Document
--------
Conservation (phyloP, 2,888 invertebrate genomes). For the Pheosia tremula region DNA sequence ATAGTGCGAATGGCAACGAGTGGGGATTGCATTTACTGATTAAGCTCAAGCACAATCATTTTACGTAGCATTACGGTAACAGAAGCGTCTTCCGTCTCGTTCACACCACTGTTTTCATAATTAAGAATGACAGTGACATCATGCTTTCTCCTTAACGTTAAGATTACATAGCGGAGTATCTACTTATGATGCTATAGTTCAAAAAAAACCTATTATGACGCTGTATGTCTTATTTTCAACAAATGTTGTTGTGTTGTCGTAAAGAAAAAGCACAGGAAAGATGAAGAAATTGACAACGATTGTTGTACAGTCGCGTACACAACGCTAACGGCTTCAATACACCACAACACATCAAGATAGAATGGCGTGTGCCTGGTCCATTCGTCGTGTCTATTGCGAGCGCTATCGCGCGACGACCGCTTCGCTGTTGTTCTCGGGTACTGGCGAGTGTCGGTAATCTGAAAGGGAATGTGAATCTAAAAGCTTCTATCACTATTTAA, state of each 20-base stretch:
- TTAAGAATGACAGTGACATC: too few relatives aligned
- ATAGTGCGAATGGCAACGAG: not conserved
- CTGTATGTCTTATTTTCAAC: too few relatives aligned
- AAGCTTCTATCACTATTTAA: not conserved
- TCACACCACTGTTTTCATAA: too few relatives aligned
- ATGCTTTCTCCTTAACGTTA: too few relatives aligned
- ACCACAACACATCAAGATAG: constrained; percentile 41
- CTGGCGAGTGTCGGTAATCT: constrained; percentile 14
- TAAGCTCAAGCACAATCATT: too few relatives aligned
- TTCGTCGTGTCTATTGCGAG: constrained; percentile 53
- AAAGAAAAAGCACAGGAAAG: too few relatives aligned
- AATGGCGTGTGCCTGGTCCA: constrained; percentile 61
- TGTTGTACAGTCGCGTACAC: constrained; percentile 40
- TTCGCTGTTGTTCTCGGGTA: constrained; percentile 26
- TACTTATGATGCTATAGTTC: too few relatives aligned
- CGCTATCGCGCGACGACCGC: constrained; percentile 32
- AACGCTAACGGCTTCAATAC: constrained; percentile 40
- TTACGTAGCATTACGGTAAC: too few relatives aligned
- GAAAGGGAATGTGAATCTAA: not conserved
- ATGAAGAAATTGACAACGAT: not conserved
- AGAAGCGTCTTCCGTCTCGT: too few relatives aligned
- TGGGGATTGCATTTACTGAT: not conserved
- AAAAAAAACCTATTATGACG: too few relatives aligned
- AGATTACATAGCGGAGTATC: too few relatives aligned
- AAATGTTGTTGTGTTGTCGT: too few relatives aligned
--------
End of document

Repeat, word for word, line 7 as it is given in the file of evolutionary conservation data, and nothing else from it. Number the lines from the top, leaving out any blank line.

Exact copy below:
- ATGCTTTCTCCTTAACGTTA: too few relatives aligned